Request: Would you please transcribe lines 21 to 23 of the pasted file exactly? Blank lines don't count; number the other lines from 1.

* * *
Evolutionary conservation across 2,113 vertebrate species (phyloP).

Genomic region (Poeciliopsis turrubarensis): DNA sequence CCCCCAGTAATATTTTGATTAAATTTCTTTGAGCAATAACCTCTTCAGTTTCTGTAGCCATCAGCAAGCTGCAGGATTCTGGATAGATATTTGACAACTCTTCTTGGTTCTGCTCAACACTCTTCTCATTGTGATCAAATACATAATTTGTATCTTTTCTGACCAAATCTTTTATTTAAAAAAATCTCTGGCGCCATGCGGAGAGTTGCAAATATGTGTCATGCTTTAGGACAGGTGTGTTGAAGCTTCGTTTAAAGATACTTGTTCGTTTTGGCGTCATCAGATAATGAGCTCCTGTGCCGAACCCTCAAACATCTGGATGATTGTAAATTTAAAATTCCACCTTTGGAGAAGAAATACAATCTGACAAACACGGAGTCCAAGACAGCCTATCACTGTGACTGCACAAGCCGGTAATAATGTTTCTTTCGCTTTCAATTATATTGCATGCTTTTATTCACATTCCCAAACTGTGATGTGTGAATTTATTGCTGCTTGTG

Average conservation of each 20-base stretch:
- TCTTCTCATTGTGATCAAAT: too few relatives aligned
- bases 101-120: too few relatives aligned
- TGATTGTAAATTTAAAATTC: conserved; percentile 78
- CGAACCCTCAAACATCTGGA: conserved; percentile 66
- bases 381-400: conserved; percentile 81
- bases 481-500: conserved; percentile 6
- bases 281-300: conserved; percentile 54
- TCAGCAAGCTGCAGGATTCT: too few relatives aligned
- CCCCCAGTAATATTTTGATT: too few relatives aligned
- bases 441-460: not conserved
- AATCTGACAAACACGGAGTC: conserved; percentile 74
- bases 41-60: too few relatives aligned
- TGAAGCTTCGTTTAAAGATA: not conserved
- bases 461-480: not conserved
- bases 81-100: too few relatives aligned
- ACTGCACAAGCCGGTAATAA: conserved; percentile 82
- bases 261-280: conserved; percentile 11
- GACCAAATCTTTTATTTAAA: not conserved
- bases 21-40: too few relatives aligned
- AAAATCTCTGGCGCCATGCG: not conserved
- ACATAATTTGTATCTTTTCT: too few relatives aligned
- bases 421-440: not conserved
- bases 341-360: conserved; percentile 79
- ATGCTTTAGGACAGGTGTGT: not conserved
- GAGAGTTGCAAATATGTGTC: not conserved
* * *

- GACCAAATCTTTTATTTAAA: not conserved
- bases 21-40: too few relatives aligned
- AAAATCTCTGGCGCCATGCG: not conserved